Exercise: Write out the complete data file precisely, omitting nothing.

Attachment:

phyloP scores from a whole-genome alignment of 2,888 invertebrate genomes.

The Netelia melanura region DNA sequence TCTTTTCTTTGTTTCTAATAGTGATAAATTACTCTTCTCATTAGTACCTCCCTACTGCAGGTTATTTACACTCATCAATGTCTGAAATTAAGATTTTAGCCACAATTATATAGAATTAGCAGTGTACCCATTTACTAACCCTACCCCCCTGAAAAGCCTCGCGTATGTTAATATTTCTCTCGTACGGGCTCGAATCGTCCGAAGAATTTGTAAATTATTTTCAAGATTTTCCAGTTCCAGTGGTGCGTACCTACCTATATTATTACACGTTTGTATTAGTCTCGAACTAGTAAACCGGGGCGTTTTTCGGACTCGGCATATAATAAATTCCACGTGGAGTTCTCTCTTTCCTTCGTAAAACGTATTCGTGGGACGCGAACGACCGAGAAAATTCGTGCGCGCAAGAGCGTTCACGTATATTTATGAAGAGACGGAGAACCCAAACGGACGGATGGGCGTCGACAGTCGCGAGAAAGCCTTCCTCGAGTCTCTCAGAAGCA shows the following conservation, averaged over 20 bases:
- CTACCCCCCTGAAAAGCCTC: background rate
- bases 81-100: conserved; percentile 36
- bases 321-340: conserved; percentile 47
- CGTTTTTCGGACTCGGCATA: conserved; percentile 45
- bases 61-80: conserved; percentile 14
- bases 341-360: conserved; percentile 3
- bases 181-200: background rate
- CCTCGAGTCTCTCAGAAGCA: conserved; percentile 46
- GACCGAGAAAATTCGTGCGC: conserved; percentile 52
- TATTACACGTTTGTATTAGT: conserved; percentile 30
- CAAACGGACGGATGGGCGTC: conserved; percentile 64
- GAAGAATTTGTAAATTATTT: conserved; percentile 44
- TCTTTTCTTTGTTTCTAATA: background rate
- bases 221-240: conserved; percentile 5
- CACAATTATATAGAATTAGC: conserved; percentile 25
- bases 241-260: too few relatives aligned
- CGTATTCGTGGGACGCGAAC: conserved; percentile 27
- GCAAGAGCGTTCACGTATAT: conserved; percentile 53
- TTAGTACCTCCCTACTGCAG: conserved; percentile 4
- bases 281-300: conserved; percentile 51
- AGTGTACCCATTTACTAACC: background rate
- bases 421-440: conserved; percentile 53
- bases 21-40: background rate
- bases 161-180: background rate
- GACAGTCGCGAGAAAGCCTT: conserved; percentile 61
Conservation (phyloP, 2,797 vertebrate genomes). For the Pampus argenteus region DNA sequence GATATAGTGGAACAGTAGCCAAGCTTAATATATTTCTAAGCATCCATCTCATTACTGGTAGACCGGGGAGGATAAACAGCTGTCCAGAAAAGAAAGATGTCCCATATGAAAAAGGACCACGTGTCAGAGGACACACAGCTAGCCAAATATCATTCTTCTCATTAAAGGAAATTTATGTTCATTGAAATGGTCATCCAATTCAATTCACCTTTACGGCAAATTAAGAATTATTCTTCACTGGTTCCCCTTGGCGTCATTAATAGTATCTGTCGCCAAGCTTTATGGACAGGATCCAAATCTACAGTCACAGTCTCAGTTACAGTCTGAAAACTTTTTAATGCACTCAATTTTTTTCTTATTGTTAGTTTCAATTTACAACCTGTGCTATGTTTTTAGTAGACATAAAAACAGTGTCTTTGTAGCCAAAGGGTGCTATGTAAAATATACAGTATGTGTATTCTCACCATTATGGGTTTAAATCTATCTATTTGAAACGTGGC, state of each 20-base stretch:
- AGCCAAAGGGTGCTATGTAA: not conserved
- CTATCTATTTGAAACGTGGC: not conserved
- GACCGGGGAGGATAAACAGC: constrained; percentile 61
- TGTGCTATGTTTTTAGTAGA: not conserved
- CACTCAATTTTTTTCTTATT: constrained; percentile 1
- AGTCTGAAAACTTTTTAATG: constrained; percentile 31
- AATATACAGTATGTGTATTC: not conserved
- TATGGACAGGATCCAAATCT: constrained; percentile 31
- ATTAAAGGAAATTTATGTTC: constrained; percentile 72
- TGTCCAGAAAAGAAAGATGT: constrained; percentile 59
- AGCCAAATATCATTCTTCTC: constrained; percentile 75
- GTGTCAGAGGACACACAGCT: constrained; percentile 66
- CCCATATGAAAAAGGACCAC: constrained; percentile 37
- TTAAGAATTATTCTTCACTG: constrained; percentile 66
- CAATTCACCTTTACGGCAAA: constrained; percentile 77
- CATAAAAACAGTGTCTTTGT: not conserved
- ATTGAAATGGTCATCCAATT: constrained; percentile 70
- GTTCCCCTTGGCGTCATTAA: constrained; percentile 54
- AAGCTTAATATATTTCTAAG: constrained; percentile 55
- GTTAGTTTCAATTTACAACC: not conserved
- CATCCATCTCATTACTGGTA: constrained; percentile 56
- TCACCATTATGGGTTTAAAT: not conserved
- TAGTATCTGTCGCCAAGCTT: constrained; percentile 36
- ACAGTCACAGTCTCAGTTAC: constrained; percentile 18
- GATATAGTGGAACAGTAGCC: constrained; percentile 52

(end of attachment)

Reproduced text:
phyloP scores from a whole-genome alignment of 2,888 invertebrate genomes.

The Netelia melanura region DNA sequence TCTTTTCTTTGTTTCTAATAGTGATAAATTACTCTTCTCATTAGTACCTCCCTACTGCAGGTTATTTACACTCATCAATGTCTGAAATTAAGATTTTAGCCACAATTATATAGAATTAGCAGTGTACCCATTTACTAACCCTACCCCCCTGAAAAGCCTCGCGTATGTTAATATTTCTCTCGTACGGGCTCGAATCGTCCGAAGAATTTGTAAATTATTTTCAAGATTTTCCAGTTCCAGTGGTGCGTACCTACCTATATTATTACACGTTTGTATTAGTCTCGAACTAGTAAACCGGGGCGTTTTTCGGACTCGGCATATAATAAATTCCACGTGGAGTTCTCTCTTTCCTTCGTAAAACGTATTCGTGGGACGCGAACGACCGAGAAAATTCGTGCGCGCAAGAGCGTTCACGTATATTTATGAAGAGACGGAGAACCCAAACGGACGGATGGGCGTCGACAGTCGCGAGAAAGCCTTCCTCGAGTCTCTCAGAAGCA shows the following conservation, averaged over 20 bases:
- CTACCCCCCTGAAAAGCCTC: background rate
- bases 81-100: conserved; percentile 36
- bases 321-340: conserved; percentile 47
- CGTTTTTCGGACTCGGCATA: conserved; percentile 45
- bases 61-80: conserved; percentile 14
- bases 341-360: conserved; percentile 3
- bases 181-200: background rate
- CCTCGAGTCTCTCAGAAGCA: conserved; percentile 46
- GACCGAGAAAATTCGTGCGC: conserved; percentile 52
- TATTACACGTTTGTATTAGT: conserved; percentile 30
- CAAACGGACGGATGGGCGTC: conserved; percentile 64
- GAAGAATTTGTAAATTATTT: conserved; percentile 44
- TCTTTTCTTTGTTTCTAATA: background rate
- bases 221-240: conserved; percentile 5
- CACAATTATATAGAATTAGC: conserved; percentile 25
- bases 241-260: too few relatives aligned
- CGTATTCGTGGGACGCGAAC: conserved; percentile 27
- GCAAGAGCGTTCACGTATAT: conserved; percentile 53
- TTAGTACCTCCCTACTGCAG: conserved; percentile 4
- bases 281-300: conserved; percentile 51
- AGTGTACCCATTTACTAACC: background rate
- bases 421-440: conserved; percentile 53
- bases 21-40: background rate
- bases 161-180: background rate
- GACAGTCGCGAGAAAGCCTT: conserved; percentile 61
Conservation (phyloP, 2,797 vertebrate genomes). For the Pampus argenteus region DNA sequence GATATAGTGGAACAGTAGCCAAGCTTAATATATTTCTAAGCATCCATCTCATTACTGGTAGACCGGGGAGGATAAACAGCTGTCCAGAAAAGAAAGATGTCCCATATGAAAAAGGACCACGTGTCAGAGGACACACAGCTAGCCAAATATCATTCTTCTCATTAAAGGAAATTTATGTTCATTGAAATGGTCATCCAATTCAATTCACCTTTACGGCAAATTAAGAATTATTCTTCACTGGTTCCCCTTGGCGTCATTAATAGTATCTGTCGCCAAGCTTTATGGACAGGATCCAAATCTACAGTCACAGTCTCAGTTACAGTCTGAAAACTTTTTAATGCACTCAATTTTTTTCTTATTGTTAGTTTCAATTTACAACCTGTGCTATGTTTTTAGTAGACATAAAAACAGTGTCTTTGTAGCCAAAGGGTGCTATGTAAAATATACAGTATGTGTATTCTCACCATTATGGGTTTAAATCTATCTATTTGAAACGTGGC, state of each 20-base stretch:
- AGCCAAAGGGTGCTATGTAA: not conserved
- CTATCTATTTGAAACGTGGC: not conserved
- GACCGGGGAGGATAAACAGC: constrained; percentile 61
- TGTGCTATGTTTTTAGTAGA: not conserved
- CACTCAATTTTTTTCTTATT: constrained; percentile 1
- AGTCTGAAAACTTTTTAATG: constrained; percentile 31
- AATATACAGTATGTGTATTC: not conserved
- TATGGACAGGATCCAAATCT: constrained; percentile 31
- ATTAAAGGAAATTTATGTTC: constrained; percentile 72
- TGTCCAGAAAAGAAAGATGT: constrained; percentile 59
- AGCCAAATATCATTCTTCTC: constrained; percentile 75
- GTGTCAGAGGACACACAGCT: constrained; percentile 66
- CCCATATGAAAAAGGACCAC: constrained; percentile 37
- TTAAGAATTATTCTTCACTG: constrained; percentile 66
- CAATTCACCTTTACGGCAAA: constrained; percentile 77
- CATAAAAACAGTGTCTTTGT: not conserved
- ATTGAAATGGTCATCCAATT: constrained; percentile 70
- GTTCCCCTTGGCGTCATTAA: constrained; percentile 54
- AAGCTTAATATATTTCTAAG: constrained; percentile 55
- GTTAGTTTCAATTTACAACC: not conserved
- CATCCATCTCATTACTGGTA: constrained; percentile 56
- TCACCATTATGGGTTTAAAT: not conserved
- TAGTATCTGTCGCCAAGCTT: constrained; percentile 36
- ACAGTCACAGTCTCAGTTAC: constrained; percentile 18
- GATATAGTGGAACAGTAGCC: constrained; percentile 52